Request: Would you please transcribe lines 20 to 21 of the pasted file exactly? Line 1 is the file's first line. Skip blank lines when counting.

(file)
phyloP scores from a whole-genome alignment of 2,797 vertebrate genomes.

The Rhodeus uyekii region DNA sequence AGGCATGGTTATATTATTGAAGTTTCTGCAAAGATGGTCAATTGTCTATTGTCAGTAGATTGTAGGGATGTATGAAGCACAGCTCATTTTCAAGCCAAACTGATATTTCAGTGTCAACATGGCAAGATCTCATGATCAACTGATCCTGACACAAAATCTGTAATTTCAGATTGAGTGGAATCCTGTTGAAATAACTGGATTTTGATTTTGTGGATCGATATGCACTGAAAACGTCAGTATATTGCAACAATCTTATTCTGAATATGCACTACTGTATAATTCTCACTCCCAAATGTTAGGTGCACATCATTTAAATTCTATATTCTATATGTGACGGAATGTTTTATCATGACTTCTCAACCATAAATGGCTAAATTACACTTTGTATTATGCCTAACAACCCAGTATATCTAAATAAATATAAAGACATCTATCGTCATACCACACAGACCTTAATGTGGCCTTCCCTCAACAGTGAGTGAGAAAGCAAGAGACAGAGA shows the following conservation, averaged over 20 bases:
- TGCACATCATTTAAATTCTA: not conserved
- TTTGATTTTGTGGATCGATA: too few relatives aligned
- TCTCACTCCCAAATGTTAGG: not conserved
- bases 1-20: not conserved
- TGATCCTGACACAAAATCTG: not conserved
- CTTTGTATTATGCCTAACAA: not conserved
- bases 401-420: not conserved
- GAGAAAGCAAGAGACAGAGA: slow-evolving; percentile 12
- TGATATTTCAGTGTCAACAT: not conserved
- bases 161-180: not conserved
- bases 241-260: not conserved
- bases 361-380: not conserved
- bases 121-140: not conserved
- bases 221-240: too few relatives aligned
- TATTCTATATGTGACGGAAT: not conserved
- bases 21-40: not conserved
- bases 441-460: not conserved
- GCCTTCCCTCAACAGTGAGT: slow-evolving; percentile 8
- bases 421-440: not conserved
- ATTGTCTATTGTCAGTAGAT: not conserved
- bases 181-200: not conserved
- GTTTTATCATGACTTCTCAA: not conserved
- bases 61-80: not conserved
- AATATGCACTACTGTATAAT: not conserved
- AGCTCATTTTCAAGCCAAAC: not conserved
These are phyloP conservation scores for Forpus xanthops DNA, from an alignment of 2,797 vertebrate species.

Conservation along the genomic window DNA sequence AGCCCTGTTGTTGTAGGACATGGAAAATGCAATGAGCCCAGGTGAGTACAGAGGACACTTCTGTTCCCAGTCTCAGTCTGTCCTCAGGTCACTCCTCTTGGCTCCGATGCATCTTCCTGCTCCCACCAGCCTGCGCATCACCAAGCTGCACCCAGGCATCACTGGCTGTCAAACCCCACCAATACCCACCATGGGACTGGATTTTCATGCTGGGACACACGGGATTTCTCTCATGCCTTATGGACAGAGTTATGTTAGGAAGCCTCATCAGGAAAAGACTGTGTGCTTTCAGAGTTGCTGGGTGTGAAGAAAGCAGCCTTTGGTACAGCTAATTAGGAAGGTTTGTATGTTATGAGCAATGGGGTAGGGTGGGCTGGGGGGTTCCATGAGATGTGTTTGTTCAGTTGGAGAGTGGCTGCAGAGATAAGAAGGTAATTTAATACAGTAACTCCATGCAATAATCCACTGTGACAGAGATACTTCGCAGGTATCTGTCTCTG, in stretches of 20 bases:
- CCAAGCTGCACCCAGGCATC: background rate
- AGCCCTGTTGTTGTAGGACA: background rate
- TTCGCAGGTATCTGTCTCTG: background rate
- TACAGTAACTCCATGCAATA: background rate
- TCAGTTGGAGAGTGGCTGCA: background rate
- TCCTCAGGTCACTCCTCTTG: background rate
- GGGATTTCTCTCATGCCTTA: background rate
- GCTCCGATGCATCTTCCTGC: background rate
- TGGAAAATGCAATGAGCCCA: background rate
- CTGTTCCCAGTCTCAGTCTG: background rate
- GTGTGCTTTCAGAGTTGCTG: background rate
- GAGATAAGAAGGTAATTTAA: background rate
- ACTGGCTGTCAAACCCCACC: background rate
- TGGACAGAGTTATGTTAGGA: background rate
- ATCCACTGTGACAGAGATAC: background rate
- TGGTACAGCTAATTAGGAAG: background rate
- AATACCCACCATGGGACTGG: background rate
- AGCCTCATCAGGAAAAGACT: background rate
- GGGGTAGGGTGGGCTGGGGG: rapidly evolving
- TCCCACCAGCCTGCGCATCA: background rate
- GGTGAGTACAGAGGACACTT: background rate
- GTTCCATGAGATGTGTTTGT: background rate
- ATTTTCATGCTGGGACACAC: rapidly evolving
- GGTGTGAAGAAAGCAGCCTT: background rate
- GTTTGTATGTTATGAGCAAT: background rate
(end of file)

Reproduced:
- GCCTTCCCTCAACAGTGAGT: slow-evolving; percentile 8
- bases 421-440: not conserved